CASE NO. 4325

Heard in Montreal, July 9, 2014












            Appeal on behalf of Conductor Ken Paulson of Winnipeg, Manitoba, appealing the discipline of 25 demerit marks, and his resulting discharge for an accumulation of demerit marks, assessed for "violation of CROR General Notice, A, C, 106, 114, 108, GOI Section 8 Part 3, GOI Section 8, part 12.1 and 12.3, during your tour of duty on November 06, 2013."




            On November 6, 2013, Conductor Paulson worked the 22:00 hours, East Tower Yard Assignment in Symington Yard, and was determined to have committed the above-noted infractions.

            The Company conducted an investigation of the incident and determined that Mr. Paulson had violated CROR Rules, and Company General Operating Instructions, and was deserving of the discipline of 25 demerit marks, which subsequently discharged him for accumulation of demerit marks.

            The Union contends that the discipline was unwarranted and should be expunged from his record, or reduced, and that he ought to be reinstated and made whole.

            The Company disagrees with the Union's contentions.


FOR THE UNION:                                               FOR THE COMPANY:

(SGD.)                                                                  (SGD.) D. Brodie for K. Madigan

                                                                              Vice President Human Resources

There appeared on behalf of the Company:

D. Brodie                                        – Manager Labour Relations, Edmonton

K. Morris                                         – Senior Manager Labour Relations, Edmonton

P. Payne                                        – Manager Labour Relations, Edmonton

There appeared on behalf of the Union:

D. Ellickson                                    – Counsel, Caley Wray, Toronto

R. Hackl                                         – General Chairman, Saskatchewan


            The record confirms that on November 6, 2013 the grievor was working as conductor on a yard assignment in Symington yard in Winnipeg, along with assistant conductor Mr. Ty Taylor. At one point during the assignment Mr. Taylor was on the ground to line switches for the placement of rail cars being released at an upgrade position by Mr. Paulson. During the course of the operation, while Mr. Taylor was at the location of a switch controlling access to storage tracks.  Apparently having some difficulties lining a switch, he looked up and noticed that the grievor had in fact released a car which was moving down grade towards him. By Mr. Taylor’s account he quickly lined the switch back and ran clear before shortly thereafter expressing his strong displeasure to the grievor who responded “sorry”.  It is not disputed that the grievor should not have released the car until he had a clear signal to do so from Mr. Taylor, something which had not occurred.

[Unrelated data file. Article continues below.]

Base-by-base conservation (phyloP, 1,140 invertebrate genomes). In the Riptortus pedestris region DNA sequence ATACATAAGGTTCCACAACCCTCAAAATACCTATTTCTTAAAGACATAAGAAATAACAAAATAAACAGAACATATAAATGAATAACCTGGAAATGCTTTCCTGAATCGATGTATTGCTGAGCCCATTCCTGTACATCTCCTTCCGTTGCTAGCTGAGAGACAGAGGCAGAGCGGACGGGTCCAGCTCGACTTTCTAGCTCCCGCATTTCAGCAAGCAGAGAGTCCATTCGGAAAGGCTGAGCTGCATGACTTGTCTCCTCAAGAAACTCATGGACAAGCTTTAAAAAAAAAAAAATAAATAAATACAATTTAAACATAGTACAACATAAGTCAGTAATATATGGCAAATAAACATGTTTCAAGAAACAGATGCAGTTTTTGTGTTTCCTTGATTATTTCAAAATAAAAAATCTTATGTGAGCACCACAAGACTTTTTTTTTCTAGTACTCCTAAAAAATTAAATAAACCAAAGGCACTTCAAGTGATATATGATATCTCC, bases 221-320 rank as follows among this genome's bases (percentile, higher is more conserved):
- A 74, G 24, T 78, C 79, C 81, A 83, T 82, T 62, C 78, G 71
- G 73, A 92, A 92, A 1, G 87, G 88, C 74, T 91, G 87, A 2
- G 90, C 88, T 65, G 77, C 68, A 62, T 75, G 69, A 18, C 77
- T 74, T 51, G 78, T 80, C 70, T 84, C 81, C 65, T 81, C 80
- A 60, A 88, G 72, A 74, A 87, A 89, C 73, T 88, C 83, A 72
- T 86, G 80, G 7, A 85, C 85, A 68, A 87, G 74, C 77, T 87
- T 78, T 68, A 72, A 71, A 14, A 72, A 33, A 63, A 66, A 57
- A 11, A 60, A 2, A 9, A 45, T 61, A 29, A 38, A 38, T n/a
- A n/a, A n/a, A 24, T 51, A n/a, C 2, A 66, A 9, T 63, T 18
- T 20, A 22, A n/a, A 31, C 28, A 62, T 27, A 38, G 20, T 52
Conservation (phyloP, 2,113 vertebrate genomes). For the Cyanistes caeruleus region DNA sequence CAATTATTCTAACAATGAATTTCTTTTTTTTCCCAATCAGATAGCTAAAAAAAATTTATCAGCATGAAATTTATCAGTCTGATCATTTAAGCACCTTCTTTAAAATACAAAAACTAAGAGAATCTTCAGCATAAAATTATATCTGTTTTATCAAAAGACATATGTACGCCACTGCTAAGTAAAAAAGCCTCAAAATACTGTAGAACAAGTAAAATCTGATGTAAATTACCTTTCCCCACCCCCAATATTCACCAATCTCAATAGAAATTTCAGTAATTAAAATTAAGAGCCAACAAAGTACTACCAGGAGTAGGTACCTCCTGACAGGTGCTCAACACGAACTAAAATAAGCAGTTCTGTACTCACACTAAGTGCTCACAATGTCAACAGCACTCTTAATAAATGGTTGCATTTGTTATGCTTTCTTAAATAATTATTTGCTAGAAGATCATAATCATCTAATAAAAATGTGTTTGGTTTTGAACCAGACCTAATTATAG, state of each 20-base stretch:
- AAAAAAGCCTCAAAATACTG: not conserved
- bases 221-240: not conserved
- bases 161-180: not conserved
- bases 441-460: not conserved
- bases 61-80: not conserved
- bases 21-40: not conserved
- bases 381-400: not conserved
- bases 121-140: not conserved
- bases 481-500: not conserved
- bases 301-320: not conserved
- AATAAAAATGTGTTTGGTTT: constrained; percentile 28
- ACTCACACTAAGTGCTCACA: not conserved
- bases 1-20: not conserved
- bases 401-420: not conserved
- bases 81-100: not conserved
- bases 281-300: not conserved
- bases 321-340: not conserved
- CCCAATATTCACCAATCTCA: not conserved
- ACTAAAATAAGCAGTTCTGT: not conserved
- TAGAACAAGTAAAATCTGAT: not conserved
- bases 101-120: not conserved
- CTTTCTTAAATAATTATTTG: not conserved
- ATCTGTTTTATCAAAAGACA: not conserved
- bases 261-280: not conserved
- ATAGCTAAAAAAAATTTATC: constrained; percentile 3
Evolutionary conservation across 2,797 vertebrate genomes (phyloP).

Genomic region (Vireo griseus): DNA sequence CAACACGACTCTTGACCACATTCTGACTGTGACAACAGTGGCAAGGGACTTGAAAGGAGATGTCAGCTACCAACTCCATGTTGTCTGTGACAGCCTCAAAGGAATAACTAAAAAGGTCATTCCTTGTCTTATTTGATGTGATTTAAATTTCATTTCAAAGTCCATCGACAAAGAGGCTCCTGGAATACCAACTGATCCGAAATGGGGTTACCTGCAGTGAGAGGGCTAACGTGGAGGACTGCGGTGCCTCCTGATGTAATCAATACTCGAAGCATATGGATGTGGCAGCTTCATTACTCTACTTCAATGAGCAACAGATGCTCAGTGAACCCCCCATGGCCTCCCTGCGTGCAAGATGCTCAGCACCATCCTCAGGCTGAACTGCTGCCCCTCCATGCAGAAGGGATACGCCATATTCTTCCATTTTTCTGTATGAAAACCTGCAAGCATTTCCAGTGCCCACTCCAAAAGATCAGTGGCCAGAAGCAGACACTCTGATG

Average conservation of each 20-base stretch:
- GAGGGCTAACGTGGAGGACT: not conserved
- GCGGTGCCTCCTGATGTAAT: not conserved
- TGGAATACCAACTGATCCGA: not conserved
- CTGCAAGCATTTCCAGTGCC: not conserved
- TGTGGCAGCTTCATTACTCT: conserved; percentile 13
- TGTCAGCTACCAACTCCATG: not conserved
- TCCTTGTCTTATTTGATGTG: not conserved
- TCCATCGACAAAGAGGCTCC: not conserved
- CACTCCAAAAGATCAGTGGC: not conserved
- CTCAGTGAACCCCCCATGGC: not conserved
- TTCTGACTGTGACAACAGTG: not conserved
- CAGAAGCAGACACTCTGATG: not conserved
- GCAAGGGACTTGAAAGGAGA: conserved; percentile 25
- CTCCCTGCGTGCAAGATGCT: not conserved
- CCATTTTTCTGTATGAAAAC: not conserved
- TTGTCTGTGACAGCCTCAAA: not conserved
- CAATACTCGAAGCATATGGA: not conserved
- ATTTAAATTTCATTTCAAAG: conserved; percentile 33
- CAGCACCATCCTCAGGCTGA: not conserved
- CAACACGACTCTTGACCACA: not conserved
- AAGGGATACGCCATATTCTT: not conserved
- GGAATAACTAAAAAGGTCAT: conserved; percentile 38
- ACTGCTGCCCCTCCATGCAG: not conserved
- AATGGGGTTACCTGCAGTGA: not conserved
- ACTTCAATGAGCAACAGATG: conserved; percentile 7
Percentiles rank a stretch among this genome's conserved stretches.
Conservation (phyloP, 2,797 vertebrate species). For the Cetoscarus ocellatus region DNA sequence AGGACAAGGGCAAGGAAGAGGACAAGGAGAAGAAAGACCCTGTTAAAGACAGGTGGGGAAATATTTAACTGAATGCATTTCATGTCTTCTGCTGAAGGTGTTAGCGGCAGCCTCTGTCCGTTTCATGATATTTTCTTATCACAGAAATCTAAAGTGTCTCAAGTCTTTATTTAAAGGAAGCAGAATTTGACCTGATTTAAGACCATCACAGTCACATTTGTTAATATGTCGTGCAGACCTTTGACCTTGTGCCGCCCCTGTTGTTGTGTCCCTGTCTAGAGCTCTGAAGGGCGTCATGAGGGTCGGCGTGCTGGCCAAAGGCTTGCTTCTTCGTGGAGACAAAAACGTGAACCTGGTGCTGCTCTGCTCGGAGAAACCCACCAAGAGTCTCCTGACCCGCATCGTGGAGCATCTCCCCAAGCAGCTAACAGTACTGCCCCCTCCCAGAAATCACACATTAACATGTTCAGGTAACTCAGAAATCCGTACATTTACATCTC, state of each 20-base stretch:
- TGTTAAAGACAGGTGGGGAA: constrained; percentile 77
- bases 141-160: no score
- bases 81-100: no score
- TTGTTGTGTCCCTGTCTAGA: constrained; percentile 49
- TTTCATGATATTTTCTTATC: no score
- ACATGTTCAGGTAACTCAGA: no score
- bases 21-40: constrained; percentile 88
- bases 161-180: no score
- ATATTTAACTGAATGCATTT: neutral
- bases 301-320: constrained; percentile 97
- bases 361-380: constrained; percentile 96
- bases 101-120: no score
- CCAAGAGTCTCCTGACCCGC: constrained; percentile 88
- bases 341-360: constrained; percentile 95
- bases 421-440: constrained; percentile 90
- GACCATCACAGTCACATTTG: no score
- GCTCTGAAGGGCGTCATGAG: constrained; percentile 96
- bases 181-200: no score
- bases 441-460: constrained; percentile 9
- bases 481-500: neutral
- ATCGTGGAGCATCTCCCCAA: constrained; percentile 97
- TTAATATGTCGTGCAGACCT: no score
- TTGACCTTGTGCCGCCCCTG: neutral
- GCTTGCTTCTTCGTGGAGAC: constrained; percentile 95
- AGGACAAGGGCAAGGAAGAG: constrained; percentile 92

On the whole, the Arbitrator is satisfied that the incident in question confirms that the grievor made himself liable to discipline. The sole issue is the appropriate measure of that discipline. Following an investigation the Company assessed twenty-five demerit marks against Mr. Paulson, which resulted in his discharge for the accumulation of demerit marks, given that he then had fifty active demerits on his record, in addition to two prior disciplinary suspensions.


            In the case at hand the Arbitrator has some difficulty with the merits of the Union’s grievance. The grievor is not a long term employee, with the equivalent of one and half years of active service. In that relatively short period of time, prior to the incident here under examination, he amassed fifty demerit points in addition to two disciplinary suspensions of fourteen days and twenty-one days respectively. Most critically the culminating incident which is here under examination is one which could well have resulted in a serious injury or fatality.  At the time in question the grievor knew, or reasonably should have known that with his disciplinary record standing at fifty demerits, in addition to two substantial suspensions, any further serious error on his part would in all likelihood mean the end of his short railroading career.  Unfortunately he does not present as a promising employee, particularly given the fact that he was subject to four prior disciplinary interventions in the year 2013, as stressed by the Company in its submission to the Arbitrator.


            On the whole, I am satisfied that the assessment of twenty-five demerits was within the appropriate range of discipline for the conduct here under review. Given the unenviable prior record amassed by the grievor in a short period of active employment I am not persuaded that it is appropriate to disturb that discipline, having particular regard to the extremely dangerous near miss incident which was triggered by the grievor’s inattention.


            For the foregoing reasons the grievance must be dismissed.




July 14, 2014                                                                         _______________________________

                                                                                                                  MICHEL G. PICHER